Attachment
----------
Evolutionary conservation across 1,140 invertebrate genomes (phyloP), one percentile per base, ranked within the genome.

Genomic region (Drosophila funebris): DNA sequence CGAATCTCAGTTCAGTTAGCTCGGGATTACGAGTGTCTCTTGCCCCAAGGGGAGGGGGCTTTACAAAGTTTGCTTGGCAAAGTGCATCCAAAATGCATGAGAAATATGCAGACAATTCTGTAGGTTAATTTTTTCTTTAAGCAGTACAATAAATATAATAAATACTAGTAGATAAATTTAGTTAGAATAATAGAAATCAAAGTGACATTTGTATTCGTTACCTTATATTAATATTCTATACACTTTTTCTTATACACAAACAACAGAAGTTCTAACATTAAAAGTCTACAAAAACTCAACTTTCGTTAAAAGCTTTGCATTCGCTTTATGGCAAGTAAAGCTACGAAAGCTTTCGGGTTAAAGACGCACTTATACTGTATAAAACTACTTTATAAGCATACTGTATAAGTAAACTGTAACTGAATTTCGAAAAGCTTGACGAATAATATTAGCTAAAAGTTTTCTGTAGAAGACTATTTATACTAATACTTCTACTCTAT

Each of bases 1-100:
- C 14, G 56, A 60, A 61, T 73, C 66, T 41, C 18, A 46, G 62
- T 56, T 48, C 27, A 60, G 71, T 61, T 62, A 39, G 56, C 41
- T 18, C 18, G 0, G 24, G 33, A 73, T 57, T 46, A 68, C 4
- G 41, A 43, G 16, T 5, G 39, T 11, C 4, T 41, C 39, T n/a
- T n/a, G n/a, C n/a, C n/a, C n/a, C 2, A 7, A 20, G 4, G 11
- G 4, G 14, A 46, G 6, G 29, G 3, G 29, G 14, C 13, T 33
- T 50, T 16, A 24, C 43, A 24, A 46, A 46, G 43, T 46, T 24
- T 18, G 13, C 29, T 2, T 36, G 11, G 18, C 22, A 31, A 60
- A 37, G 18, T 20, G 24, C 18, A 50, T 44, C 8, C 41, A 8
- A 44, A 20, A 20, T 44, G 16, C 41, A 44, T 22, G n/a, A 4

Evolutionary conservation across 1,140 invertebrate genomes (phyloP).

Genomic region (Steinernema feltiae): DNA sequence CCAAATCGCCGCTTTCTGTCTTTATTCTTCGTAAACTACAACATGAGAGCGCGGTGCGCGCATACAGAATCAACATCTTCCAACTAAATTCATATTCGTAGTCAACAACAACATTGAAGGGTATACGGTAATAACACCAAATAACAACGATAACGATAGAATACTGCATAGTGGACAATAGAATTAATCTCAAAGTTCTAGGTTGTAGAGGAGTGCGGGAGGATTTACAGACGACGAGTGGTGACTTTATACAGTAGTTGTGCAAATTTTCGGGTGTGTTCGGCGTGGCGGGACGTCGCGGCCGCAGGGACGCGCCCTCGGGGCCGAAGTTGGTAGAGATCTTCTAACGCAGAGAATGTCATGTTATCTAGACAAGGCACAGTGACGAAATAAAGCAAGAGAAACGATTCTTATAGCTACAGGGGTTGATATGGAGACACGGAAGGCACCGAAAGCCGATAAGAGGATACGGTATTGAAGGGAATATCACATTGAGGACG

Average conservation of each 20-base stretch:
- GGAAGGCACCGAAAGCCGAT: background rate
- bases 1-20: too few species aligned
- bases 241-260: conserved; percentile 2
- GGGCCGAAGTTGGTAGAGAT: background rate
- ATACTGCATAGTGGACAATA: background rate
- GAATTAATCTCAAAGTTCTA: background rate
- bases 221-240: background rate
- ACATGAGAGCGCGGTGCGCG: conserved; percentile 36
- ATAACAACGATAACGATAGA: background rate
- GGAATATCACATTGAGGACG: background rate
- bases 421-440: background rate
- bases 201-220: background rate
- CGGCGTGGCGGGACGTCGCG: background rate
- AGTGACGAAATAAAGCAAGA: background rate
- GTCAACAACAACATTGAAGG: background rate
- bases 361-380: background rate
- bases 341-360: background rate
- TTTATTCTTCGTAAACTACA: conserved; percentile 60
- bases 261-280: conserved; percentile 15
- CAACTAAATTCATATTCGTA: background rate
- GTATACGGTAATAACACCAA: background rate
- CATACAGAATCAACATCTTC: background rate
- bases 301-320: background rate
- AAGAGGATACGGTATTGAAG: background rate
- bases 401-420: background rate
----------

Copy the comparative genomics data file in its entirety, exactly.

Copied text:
Evolutionary conservation across 1,140 invertebrate genomes (phyloP), one percentile per base, ranked within the genome.

Genomic region (Drosophila funebris): DNA sequence CGAATCTCAGTTCAGTTAGCTCGGGATTACGAGTGTCTCTTGCCCCAAGGGGAGGGGGCTTTACAAAGTTTGCTTGGCAAAGTGCATCCAAAATGCATGAGAAATATGCAGACAATTCTGTAGGTTAATTTTTTCTTTAAGCAGTACAATAAATATAATAAATACTAGTAGATAAATTTAGTTAGAATAATAGAAATCAAAGTGACATTTGTATTCGTTACCTTATATTAATATTCTATACACTTTTTCTTATACACAAACAACAGAAGTTCTAACATTAAAAGTCTACAAAAACTCAACTTTCGTTAAAAGCTTTGCATTCGCTTTATGGCAAGTAAAGCTACGAAAGCTTTCGGGTTAAAGACGCACTTATACTGTATAAAACTACTTTATAAGCATACTGTATAAGTAAACTGTAACTGAATTTCGAAAAGCTTGACGAATAATATTAGCTAAAAGTTTTCTGTAGAAGACTATTTATACTAATACTTCTACTCTAT

Each of bases 1-100:
- C 14, G 56, A 60, A 61, T 73, C 66, T 41, C 18, A 46, G 62
- T 56, T 48, C 27, A 60, G 71, T 61, T 62, A 39, G 56, C 41
- T 18, C 18, G 0, G 24, G 33, A 73, T 57, T 46, A 68, C 4
- G 41, A 43, G 16, T 5, G 39, T 11, C 4, T 41, C 39, T n/a
- T n/a, G n/a, C n/a, C n/a, C n/a, C 2, A 7, A 20, G 4, G 11
- G 4, G 14, A 46, G 6, G 29, G 3, G 29, G 14, C 13, T 33
- T 50, T 16, A 24, C 43, A 24, A 46, A 46, G 43, T 46, T 24
- T 18, G 13, C 29, T 2, T 36, G 11, G 18, C 22, A 31, A 60
- A 37, G 18, T 20, G 24, C 18, A 50, T 44, C 8, C 41, A 8
- A 44, A 20, A 20, T 44, G 16, C 41, A 44, T 22, G n/a, A 4

Evolutionary conservation across 1,140 invertebrate genomes (phyloP).

Genomic region (Steinernema feltiae): DNA sequence CCAAATCGCCGCTTTCTGTCTTTATTCTTCGTAAACTACAACATGAGAGCGCGGTGCGCGCATACAGAATCAACATCTTCCAACTAAATTCATATTCGTAGTCAACAACAACATTGAAGGGTATACGGTAATAACACCAAATAACAACGATAACGATAGAATACTGCATAGTGGACAATAGAATTAATCTCAAAGTTCTAGGTTGTAGAGGAGTGCGGGAGGATTTACAGACGACGAGTGGTGACTTTATACAGTAGTTGTGCAAATTTTCGGGTGTGTTCGGCGTGGCGGGACGTCGCGGCCGCAGGGACGCGCCCTCGGGGCCGAAGTTGGTAGAGATCTTCTAACGCAGAGAATGTCATGTTATCTAGACAAGGCACAGTGACGAAATAAAGCAAGAGAAACGATTCTTATAGCTACAGGGGTTGATATGGAGACACGGAAGGCACCGAAAGCCGATAAGAGGATACGGTATTGAAGGGAATATCACATTGAGGACG

Average conservation of each 20-base stretch:
- GGAAGGCACCGAAAGCCGAT: background rate
- bases 1-20: too few species aligned
- bases 241-260: conserved; percentile 2
- GGGCCGAAGTTGGTAGAGAT: background rate
- ATACTGCATAGTGGACAATA: background rate
- GAATTAATCTCAAAGTTCTA: background rate
- bases 221-240: background rate
- ACATGAGAGCGCGGTGCGCG: conserved; percentile 36
- ATAACAACGATAACGATAGA: background rate
- GGAATATCACATTGAGGACG: background rate
- bases 421-440: background rate
- bases 201-220: background rate
- CGGCGTGGCGGGACGTCGCG: background rate
- AGTGACGAAATAAAGCAAGA: background rate
- GTCAACAACAACATTGAAGG: background rate
- bases 361-380: background rate
- bases 341-360: background rate
- TTTATTCTTCGTAAACTACA: conserved; percentile 60
- bases 261-280: conserved; percentile 15
- CAACTAAATTCATATTCGTA: background rate
- GTATACGGTAATAACACCAA: background rate
- CATACAGAATCAACATCTTC: background rate
- bases 301-320: background rate
- AAGAGGATACGGTATTGAAG: background rate
- bases 401-420: background rate